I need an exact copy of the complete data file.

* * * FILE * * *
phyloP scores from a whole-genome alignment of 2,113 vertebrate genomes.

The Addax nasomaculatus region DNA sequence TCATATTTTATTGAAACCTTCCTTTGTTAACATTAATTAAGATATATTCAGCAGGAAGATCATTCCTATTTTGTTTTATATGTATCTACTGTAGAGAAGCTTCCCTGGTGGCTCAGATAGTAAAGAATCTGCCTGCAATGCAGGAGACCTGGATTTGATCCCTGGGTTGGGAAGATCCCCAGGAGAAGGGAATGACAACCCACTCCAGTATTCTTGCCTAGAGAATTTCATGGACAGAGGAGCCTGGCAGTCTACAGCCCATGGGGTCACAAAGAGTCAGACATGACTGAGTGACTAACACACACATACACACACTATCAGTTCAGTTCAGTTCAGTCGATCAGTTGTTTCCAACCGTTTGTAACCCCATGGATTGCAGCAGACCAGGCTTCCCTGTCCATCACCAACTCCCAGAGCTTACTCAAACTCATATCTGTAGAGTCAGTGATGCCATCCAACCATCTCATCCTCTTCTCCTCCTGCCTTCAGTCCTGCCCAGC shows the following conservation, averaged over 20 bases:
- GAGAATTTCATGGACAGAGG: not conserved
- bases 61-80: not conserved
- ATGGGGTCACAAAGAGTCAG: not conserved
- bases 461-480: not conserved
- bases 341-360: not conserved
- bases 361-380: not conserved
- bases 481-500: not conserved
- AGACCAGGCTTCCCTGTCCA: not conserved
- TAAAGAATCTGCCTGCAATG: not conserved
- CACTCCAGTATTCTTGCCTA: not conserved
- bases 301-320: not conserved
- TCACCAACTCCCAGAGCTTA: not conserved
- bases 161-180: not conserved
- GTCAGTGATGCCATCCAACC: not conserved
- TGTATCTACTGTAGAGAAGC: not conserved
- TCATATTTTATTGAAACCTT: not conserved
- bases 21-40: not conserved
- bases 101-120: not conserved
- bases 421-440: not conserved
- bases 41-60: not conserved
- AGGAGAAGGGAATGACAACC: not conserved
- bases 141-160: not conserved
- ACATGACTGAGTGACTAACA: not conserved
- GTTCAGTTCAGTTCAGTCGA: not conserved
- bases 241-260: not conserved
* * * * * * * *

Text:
phyloP scores from a whole-genome alignment of 2,113 vertebrate genomes.

The Addax nasomaculatus region DNA sequence TCATATTTTATTGAAACCTTCCTTTGTTAACATTAATTAAGATATATTCAGCAGGAAGATCATTCCTATTTTGTTTTATATGTATCTACTGTAGAGAAGCTTCCCTGGTGGCTCAGATAGTAAAGAATCTGCCTGCAATGCAGGAGACCTGGATTTGATCCCTGGGTTGGGAAGATCCCCAGGAGAAGGGAATGACAACCCACTCCAGTATTCTTGCCTAGAGAATTTCATGGACAGAGGAGCCTGGCAGTCTACAGCCCATGGGGTCACAAAGAGTCAGACATGACTGAGTGACTAACACACACATACACACACTATCAGTTCAGTTCAGTTCAGTCGATCAGTTGTTTCCAACCGTTTGTAACCCCATGGATTGCAGCAGACCAGGCTTCCCTGTCCATCACCAACTCCCAGAGCTTACTCAAACTCATATCTGTAGAGTCAGTGATGCCATCCAACCATCTCATCCTCTTCTCCTCCTGCCTTCAGTCCTGCCCAGC shows the following conservation, averaged over 20 bases:
- GAGAATTTCATGGACAGAGG: not conserved
- bases 61-80: not conserved
- ATGGGGTCACAAAGAGTCAG: not conserved
- bases 461-480: not conserved
- bases 341-360: not conserved
- bases 361-380: not conserved
- bases 481-500: not conserved
- AGACCAGGCTTCCCTGTCCA: not conserved
- TAAAGAATCTGCCTGCAATG: not conserved
- CACTCCAGTATTCTTGCCTA: not conserved
- bases 301-320: not conserved
- TCACCAACTCCCAGAGCTTA: not conserved
- bases 161-180: not conserved
- GTCAGTGATGCCATCCAACC: not conserved
- TGTATCTACTGTAGAGAAGC: not conserved
- TCATATTTTATTGAAACCTT: not conserved
- bases 21-40: not conserved
- bases 101-120: not conserved
- bases 421-440: not conserved
- bases 41-60: not conserved
- AGGAGAAGGGAATGACAACC: not conserved
- bases 141-160: not conserved
- ACATGACTGAGTGACTAACA: not conserved
- GTTCAGTTCAGTTCAGTCGA: not conserved
- bases 241-260: not conserved